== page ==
Predicting mortality of individual patients with COVID-19: A multicentre Dutch cohort

Maarten C. Ottenhoff*, Lucas A. Ramos, Wouter Potters, Marcus L. F. Janssen, Deborah Hubers, Shi Hu, Egill A. Fridgeirsson, Dan Piña-Fuentes, Rajat Thomas, Iwan C. C. van der Horst, Christian Herff, Pieter Kubben, Paul W. G. Elbers, Henk A. Marquering, Max Welling, Suat Simsek, Martijn D. de Kruif, Tom Dormans, Lucas M. Fleuren, Michiel SchinkelPeter G. Noordzij, Joop P. van den Bergh, Caroline E. Wyers, David T. B. Buis, W. Joost Wiersinga, Ella H. C. van den Hout, Auke C. Reidinga, Daisy Rusch, Kim C. E. Sigaloff, Renee A. Douma, Lianne de Haan, Niels C. Gritters van den Oever, Roger J. M. W. Rennenberg, Guido A. van Wingen, Marcel J. H. Aries, Martijn Beudel

*Corresponding author for this work

Research output: Contribution to journalArticleAcademicpeer-review

Abstract

Objective Develop and validate models that predict mortality of patients diagnosed with COVID-19 admitted to the hospital. Design Retrospective cohort study. Setting A multicentre cohort across 10 Dutch hospitals including patients from 27 February to 8 June 2020. Participants SARS-CoV-2 positive patients (age ≥18) admitted to the hospital. Main outcome measures 21-day all-cause mortality evaluated by the area under the receiver operator curve (AUC), sensitivity, specificity, positive predictive value and negative predictive value. The predictive value of age was explored by comparison with age-based rules used in practice and by excluding age from the analysis. Results 2273 patients were included, of whom 516 had died or discharged to palliative care within 21 days after admission. Five feature sets, including premorbid, clinical presentation and laboratory and radiology values, were derived from 80 features. Additionally, an Analysis of Variance (ANOVA)-based data-driven feature selection selected the 10 features with the highest F values: age, number of home medications, urea nitrogen, lactate dehydrogenase, albumin, oxygen saturation (%), oxygen saturation is measured on room air, oxygen saturation is measured on oxygen therapy, blood gas pH and history of chronic cardiac disease. A linear logistic regression and non-linear tree-based gradient boosting algorithm fitted the data with an AUC of 0.81 (95% CI 0.77 to 0.85) and 0.82 (0.79 to 0.85), respectively, using the 10 selected features. Both models outperformed age-based decision rules used in practice (AUC of 0.69, 0.65 to 0.74 for age >70). Furthermore, performance remained stable when excluding age as predictor (AUC of 0.78, 0.75 to 0.81). Conclusion Both models showed good performance and had better test characteristics than age-based decision rules, using 10 admission features readily available in Dutch hospitals. The models hold promise to aid decision-making during a hospital bed shortage.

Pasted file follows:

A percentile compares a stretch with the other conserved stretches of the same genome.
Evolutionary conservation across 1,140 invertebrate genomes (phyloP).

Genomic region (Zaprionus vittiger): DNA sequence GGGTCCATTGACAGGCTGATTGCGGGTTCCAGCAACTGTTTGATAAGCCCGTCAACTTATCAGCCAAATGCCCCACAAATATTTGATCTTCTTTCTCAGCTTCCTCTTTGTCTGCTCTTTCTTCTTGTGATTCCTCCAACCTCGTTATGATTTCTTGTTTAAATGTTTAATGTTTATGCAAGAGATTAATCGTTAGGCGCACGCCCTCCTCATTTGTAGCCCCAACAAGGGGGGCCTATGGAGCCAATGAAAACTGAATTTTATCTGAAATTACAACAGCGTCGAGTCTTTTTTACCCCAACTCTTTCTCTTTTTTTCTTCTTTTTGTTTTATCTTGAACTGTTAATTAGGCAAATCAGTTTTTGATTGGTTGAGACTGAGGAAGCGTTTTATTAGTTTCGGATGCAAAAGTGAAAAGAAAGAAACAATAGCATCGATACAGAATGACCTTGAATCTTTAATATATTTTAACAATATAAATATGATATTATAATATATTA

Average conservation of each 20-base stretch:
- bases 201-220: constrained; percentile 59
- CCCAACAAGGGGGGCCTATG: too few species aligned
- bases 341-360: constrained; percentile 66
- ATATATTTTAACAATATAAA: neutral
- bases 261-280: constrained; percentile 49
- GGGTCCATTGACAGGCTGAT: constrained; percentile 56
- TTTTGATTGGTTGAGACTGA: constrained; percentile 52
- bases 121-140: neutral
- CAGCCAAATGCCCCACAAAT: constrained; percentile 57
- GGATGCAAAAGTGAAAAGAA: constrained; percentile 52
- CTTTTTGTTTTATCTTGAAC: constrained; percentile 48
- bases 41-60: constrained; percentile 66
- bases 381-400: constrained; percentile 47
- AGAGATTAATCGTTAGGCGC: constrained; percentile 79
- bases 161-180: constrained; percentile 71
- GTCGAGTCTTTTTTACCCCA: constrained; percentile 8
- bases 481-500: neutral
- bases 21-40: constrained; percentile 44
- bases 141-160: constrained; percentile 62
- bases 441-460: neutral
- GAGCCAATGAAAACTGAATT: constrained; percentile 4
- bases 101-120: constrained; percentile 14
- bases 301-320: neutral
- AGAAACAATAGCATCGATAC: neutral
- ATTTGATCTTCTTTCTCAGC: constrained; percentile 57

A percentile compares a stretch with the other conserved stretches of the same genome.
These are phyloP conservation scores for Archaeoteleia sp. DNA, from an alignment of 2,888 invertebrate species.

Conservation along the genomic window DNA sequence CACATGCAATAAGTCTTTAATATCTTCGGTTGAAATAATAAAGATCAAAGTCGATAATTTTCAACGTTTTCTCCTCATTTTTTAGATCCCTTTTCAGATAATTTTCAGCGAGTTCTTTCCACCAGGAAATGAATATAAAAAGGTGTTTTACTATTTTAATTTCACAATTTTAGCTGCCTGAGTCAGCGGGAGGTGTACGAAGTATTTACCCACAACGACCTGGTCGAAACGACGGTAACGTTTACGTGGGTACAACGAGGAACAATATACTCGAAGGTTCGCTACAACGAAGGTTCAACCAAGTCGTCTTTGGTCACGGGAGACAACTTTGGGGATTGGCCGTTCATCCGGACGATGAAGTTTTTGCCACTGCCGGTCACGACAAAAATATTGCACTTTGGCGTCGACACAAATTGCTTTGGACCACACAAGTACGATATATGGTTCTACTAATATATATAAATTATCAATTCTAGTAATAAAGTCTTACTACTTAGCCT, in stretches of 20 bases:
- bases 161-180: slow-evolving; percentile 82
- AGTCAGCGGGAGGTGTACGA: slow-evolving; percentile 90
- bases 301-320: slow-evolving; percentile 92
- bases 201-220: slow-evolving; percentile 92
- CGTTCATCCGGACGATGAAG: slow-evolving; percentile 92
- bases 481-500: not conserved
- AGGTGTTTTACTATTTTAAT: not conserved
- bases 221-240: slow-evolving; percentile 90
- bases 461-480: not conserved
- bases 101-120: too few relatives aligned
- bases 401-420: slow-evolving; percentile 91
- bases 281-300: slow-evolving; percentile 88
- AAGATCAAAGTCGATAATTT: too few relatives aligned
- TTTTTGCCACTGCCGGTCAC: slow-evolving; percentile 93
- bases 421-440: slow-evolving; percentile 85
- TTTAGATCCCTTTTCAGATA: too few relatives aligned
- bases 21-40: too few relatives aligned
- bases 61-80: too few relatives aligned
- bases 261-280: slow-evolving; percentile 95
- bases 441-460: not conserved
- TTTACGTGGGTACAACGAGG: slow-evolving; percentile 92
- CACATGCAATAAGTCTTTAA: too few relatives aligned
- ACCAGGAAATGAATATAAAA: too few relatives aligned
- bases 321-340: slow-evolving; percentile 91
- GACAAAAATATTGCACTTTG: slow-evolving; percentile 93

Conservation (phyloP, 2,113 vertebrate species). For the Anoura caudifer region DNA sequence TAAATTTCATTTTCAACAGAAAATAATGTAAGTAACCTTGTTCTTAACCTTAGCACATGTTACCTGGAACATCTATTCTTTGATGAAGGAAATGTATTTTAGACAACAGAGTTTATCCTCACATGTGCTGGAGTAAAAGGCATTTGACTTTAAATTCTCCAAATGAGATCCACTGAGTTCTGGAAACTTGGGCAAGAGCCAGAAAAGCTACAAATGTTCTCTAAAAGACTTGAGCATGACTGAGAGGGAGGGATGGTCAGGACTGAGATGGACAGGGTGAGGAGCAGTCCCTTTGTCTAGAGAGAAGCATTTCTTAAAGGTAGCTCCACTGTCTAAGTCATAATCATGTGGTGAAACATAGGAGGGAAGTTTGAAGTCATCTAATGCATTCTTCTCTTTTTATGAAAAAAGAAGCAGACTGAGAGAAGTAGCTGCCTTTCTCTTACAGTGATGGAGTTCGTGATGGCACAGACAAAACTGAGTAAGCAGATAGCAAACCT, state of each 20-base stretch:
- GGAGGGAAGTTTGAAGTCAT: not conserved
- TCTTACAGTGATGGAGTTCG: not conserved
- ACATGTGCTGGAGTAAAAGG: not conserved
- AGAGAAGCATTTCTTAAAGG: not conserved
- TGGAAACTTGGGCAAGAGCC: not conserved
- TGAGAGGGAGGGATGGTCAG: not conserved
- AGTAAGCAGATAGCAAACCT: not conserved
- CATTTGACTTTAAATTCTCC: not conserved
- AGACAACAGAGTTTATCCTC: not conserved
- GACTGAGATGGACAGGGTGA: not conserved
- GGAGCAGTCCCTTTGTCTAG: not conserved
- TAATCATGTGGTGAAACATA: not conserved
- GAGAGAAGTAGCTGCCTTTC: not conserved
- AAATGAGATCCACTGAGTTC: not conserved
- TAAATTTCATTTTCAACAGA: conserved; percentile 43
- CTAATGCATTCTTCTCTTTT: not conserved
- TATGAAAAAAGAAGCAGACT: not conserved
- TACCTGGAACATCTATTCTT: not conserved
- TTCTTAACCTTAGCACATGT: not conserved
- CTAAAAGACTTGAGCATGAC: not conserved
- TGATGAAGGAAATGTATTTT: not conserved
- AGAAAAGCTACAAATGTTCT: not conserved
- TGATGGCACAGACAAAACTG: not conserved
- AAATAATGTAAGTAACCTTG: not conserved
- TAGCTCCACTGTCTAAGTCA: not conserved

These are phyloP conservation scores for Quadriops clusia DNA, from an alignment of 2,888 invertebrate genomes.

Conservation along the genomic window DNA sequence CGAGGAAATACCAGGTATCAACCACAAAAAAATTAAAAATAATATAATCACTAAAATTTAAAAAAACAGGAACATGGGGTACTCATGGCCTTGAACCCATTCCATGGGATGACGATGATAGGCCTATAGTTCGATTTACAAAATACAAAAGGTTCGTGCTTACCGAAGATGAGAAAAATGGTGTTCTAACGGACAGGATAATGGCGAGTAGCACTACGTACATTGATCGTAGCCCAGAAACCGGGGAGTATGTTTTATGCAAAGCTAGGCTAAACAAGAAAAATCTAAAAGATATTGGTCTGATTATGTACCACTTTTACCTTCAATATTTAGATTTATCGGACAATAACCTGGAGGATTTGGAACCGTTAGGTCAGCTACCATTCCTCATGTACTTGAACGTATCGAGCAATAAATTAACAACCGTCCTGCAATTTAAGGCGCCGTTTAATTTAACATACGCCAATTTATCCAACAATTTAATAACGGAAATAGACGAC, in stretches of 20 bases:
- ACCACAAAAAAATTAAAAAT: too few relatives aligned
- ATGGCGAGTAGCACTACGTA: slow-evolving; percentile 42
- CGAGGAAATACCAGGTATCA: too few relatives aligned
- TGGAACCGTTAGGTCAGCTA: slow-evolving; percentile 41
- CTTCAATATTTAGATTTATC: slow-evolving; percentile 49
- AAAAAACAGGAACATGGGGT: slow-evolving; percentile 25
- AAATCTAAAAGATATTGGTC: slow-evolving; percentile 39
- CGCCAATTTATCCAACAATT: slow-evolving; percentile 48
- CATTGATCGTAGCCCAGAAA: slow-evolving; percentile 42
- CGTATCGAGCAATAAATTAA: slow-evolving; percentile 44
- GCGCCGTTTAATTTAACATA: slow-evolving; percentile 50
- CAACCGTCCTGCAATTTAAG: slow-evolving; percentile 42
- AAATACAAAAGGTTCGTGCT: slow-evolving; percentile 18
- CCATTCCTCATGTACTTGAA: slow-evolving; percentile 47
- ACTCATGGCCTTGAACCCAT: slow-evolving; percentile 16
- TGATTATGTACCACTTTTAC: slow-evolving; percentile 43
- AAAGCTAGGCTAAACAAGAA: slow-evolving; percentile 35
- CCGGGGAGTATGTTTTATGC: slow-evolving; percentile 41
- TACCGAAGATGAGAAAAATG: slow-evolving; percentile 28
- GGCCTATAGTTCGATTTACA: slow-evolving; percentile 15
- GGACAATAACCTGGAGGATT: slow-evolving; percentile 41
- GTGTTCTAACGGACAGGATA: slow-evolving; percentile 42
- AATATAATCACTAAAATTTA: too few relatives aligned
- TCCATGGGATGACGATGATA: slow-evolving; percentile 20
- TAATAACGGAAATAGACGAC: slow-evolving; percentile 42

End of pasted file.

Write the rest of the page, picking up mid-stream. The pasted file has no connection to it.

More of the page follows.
Original languageEnglish
Article numbere047347
JournalBMJ Open
Volume11
Issue number7
DOIs
Publication statusPublished - 19 Jul 2021

Cite this